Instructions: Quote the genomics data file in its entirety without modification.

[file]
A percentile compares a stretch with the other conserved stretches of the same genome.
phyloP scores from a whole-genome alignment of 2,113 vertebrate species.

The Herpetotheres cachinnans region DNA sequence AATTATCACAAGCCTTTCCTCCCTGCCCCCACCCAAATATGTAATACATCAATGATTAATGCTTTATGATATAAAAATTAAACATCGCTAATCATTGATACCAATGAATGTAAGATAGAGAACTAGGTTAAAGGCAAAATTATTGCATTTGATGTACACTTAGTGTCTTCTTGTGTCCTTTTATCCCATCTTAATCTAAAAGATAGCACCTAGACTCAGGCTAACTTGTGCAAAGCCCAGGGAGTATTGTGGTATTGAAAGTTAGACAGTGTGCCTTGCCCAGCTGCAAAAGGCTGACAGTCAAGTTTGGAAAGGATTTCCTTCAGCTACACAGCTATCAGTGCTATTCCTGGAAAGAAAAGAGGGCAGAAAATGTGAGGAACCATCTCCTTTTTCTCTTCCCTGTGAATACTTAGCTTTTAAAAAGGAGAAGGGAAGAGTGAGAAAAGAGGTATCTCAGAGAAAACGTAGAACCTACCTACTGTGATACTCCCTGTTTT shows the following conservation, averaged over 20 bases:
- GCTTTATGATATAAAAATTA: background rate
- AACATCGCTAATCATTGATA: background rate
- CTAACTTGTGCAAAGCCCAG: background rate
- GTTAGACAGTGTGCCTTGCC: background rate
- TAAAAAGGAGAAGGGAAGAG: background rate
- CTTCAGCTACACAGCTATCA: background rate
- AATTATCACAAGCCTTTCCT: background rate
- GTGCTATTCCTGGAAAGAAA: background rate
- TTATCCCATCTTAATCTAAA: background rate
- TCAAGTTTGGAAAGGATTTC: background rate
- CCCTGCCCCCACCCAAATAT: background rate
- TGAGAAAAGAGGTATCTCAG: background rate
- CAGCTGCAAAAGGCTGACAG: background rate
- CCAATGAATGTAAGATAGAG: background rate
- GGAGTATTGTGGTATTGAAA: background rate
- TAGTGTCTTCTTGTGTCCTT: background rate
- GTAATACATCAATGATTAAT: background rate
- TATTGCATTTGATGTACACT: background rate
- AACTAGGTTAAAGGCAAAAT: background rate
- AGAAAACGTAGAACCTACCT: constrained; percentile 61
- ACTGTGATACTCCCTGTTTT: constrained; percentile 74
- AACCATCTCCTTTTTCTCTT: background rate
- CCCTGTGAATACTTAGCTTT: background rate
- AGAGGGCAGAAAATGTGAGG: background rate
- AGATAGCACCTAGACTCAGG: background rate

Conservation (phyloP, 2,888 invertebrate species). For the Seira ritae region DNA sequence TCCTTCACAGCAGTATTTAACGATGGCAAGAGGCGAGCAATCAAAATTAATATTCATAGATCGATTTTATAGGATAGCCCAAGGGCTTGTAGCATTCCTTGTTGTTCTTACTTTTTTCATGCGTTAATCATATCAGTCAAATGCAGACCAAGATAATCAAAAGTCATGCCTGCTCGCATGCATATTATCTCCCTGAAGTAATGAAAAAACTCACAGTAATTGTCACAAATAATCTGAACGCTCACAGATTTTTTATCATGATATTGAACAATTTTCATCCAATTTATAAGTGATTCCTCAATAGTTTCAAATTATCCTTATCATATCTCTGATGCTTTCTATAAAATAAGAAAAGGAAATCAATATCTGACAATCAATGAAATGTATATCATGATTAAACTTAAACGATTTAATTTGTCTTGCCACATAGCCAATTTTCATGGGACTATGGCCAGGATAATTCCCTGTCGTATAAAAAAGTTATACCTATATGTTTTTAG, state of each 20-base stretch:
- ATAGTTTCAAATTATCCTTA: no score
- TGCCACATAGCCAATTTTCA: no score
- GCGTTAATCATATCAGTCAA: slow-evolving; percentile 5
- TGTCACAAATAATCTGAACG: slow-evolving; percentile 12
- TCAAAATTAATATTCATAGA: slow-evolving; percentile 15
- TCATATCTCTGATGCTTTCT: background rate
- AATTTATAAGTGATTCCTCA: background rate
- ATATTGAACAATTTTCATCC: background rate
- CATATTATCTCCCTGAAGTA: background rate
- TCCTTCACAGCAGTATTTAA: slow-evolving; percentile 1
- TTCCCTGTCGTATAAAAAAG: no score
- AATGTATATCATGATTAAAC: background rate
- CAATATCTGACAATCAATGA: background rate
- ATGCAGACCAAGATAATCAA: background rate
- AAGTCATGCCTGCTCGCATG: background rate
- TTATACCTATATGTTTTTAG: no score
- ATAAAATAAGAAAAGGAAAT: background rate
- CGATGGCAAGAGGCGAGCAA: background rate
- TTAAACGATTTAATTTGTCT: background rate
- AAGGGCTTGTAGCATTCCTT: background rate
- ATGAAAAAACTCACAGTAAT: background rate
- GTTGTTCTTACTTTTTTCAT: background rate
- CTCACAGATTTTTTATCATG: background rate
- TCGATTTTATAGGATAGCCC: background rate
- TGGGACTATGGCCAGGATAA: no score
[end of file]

A percentile compares a stretch with the other conserved stretches of the same genome.
phyloP scores from a whole-genome alignment of 2,113 vertebrate species.

The Herpetotheres cachinnans region DNA sequence AATTATCACAAGCCTTTCCTCCCTGCCCCCACCCAAATATGTAATACATCAATGATTAATGCTTTATGATATAAAAATTAAACATCGCTAATCATTGATACCAATGAATGTAAGATAGAGAACTAGGTTAAAGGCAAAATTATTGCATTTGATGTACACTTAGTGTCTTCTTGTGTCCTTTTATCCCATCTTAATCTAAAAGATAGCACCTAGACTCAGGCTAACTTGTGCAAAGCCCAGGGAGTATTGTGGTATTGAAAGTTAGACAGTGTGCCTTGCCCAGCTGCAAAAGGCTGACAGTCAAGTTTGGAAAGGATTTCCTTCAGCTACACAGCTATCAGTGCTATTCCTGGAAAGAAAAGAGGGCAGAAAATGTGAGGAACCATCTCCTTTTTCTCTTCCCTGTGAATACTTAGCTTTTAAAAAGGAGAAGGGAAGAGTGAGAAAAGAGGTATCTCAGAGAAAACGTAGAACCTACCTACTGTGATACTCCCTGTTTT shows the following conservation, averaged over 20 bases:
- GCTTTATGATATAAAAATTA: background rate
- AACATCGCTAATCATTGATA: background rate
- CTAACTTGTGCAAAGCCCAG: background rate
- GTTAGACAGTGTGCCTTGCC: background rate
- TAAAAAGGAGAAGGGAAGAG: background rate
- CTTCAGCTACACAGCTATCA: background rate
- AATTATCACAAGCCTTTCCT: background rate
- GTGCTATTCCTGGAAAGAAA: background rate
- TTATCCCATCTTAATCTAAA: background rate
- TCAAGTTTGGAAAGGATTTC: background rate
- CCCTGCCCCCACCCAAATAT: background rate
- TGAGAAAAGAGGTATCTCAG: background rate
- CAGCTGCAAAAGGCTGACAG: background rate
- CCAATGAATGTAAGATAGAG: background rate
- GGAGTATTGTGGTATTGAAA: background rate
- TAGTGTCTTCTTGTGTCCTT: background rate
- GTAATACATCAATGATTAAT: background rate
- TATTGCATTTGATGTACACT: background rate
- AACTAGGTTAAAGGCAAAAT: background rate
- AGAAAACGTAGAACCTACCT: constrained; percentile 61
- ACTGTGATACTCCCTGTTTT: constrained; percentile 74
- AACCATCTCCTTTTTCTCTT: background rate
- CCCTGTGAATACTTAGCTTT: background rate
- AGAGGGCAGAAAATGTGAGG: background rate
- AGATAGCACCTAGACTCAGG: background rate

Conservation (phyloP, 2,888 invertebrate species). For the Seira ritae region DNA sequence TCCTTCACAGCAGTATTTAACGATGGCAAGAGGCGAGCAATCAAAATTAATATTCATAGATCGATTTTATAGGATAGCCCAAGGGCTTGTAGCATTCCTTGTTGTTCTTACTTTTTTCATGCGTTAATCATATCAGTCAAATGCAGACCAAGATAATCAAAAGTCATGCCTGCTCGCATGCATATTATCTCCCTGAAGTAATGAAAAAACTCACAGTAATTGTCACAAATAATCTGAACGCTCACAGATTTTTTATCATGATATTGAACAATTTTCATCCAATTTATAAGTGATTCCTCAATAGTTTCAAATTATCCTTATCATATCTCTGATGCTTTCTATAAAATAAGAAAAGGAAATCAATATCTGACAATCAATGAAATGTATATCATGATTAAACTTAAACGATTTAATTTGTCTTGCCACATAGCCAATTTTCATGGGACTATGGCCAGGATAATTCCCTGTCGTATAAAAAAGTTATACCTATATGTTTTTAG, state of each 20-base stretch:
- ATAGTTTCAAATTATCCTTA: no score
- TGCCACATAGCCAATTTTCA: no score
- GCGTTAATCATATCAGTCAA: slow-evolving; percentile 5
- TGTCACAAATAATCTGAACG: slow-evolving; percentile 12
- TCAAAATTAATATTCATAGA: slow-evolving; percentile 15
- TCATATCTCTGATGCTTTCT: background rate
- AATTTATAAGTGATTCCTCA: background rate
- ATATTGAACAATTTTCATCC: background rate
- CATATTATCTCCCTGAAGTA: background rate
- TCCTTCACAGCAGTATTTAA: slow-evolving; percentile 1
- TTCCCTGTCGTATAAAAAAG: no score
- AATGTATATCATGATTAAAC: background rate
- CAATATCTGACAATCAATGA: background rate
- ATGCAGACCAAGATAATCAA: background rate
- AAGTCATGCCTGCTCGCATG: background rate
- TTATACCTATATGTTTTTAG: no score
- ATAAAATAAGAAAAGGAAAT: background rate
- CGATGGCAAGAGGCGAGCAA: background rate
- TTAAACGATTTAATTTGTCT: background rate
- AAGGGCTTGTAGCATTCCTT: background rate
- ATGAAAAAACTCACAGTAAT: background rate
- GTTGTTCTTACTTTTTTCAT: background rate
- CTCACAGATTTTTTATCATG: background rate
- TCGATTTTATAGGATAGCCC: background rate
- TGGGACTATGGCCAGGATAA: no score